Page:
I’ve been waiting to post this recipe for quite some time.
You see, you might call this dish Highly Significant.
It’s so significant that I often find myself asking if Cory and I would have gotten married if it were not for this recipe.
It’s one of the first things we ever cooked together, and from the point that we starting smooshing up those tomatoes with our hands, it was painfully apparent that we were meant to be.
We still cook up a batch of chicken cacciatore every time we’re together. I thought it was criminal that he didn’t have a copy of the recipe or The Joy of Cooking, so when he moved into his current apartment I bought him a copy the newly released 75th anniversary edition as a housewarming gift. Before I bought it for him I made sure that the recipe hadn’t gotten the axe and was included in that version, but when we brought it home and we inspected it more closely we found that it calls for diced canned tomatoes, not whole tomatoes that you crush with your hands. On that alone, I’ve basically panned the whole edition. It’s not worth buying! Find the 1997 edition! That older recipe helped Cory and I find love, and I who am I to deny anyone else that opportunity by recommending an inferior tome?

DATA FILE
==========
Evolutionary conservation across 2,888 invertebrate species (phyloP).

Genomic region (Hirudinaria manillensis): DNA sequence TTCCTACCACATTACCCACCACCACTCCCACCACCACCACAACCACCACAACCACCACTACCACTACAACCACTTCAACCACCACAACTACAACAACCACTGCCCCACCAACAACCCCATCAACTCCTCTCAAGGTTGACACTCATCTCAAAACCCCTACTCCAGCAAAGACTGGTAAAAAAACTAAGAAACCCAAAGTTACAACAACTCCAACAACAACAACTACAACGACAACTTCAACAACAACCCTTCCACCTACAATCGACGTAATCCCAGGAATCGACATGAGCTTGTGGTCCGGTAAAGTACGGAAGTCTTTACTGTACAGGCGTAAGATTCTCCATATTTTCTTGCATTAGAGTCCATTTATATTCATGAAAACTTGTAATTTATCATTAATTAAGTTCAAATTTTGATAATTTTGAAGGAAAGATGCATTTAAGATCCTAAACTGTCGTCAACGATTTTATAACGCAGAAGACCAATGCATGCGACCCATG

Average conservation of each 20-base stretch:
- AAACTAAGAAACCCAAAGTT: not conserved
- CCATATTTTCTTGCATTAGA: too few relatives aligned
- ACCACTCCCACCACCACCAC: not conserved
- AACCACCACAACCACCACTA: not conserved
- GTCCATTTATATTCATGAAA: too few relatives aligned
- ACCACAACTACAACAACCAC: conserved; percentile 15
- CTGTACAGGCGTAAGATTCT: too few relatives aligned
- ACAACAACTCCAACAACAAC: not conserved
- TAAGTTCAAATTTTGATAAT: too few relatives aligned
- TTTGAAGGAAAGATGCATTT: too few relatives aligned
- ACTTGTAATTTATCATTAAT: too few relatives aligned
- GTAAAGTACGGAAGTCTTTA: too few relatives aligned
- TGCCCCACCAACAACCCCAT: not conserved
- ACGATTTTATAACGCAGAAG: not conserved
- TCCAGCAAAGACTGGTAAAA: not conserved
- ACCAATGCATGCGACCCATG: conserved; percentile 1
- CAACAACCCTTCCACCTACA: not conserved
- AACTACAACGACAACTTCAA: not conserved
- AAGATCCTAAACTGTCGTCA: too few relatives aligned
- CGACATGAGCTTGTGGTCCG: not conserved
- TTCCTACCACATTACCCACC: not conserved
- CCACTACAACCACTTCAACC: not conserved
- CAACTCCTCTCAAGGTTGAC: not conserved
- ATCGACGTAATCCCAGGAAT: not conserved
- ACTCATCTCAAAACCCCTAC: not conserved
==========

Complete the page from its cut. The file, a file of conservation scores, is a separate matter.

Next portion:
I’m going to admit upfront: my version of the classic Italian chicken is so not traditional. Every recipe I’ve ever seen and everyone else who’s ever served it to me – including places in Italy – call for chicken parts, not chicken breasts, but when I was first learning to cook I had no clue what the heck a chicken part was. Even if I had been savvy enough, I simply didn’t have the equipment to cut up a chicken and then cook it. So maybe it’s for the best that I’ve bastardized it. I still think it’s delicious, and it has the health benefits of being all-white meat.
Not everything about this recipe is 100% positive though. There is something about chicken cacciatore that makes living alone an especially bitter pill to swallow. This dish is so obviously meant to be cooked with people and then shared with people. That alone explains two of my behaviors: I always call Cory when I’m starting to crush up those tomatoes with my hands and tell him that I wish he was there with me, and whenever I’m cooking for a group people for the first time, this is the recipe I pull out. It’s just too good to not share with others. It’s not just the end result that’s important, it’s the whole process – from the first time you throw the onions and herbs in the pan and the fragrance makes everyone exclaim with delight to the times when the pan is in a long simmer and you can just sit around and enjoy the company of your companions to the first bite of that warm, earthy, wine-herbs-and-tomato chickeny goodness. Nothing says “I care” like chicken cacciatore.
Originally adapted from The Joy of Cooking (1997 edition), but I’ve changed it so much over the years that it could almost be called a Jitterbean original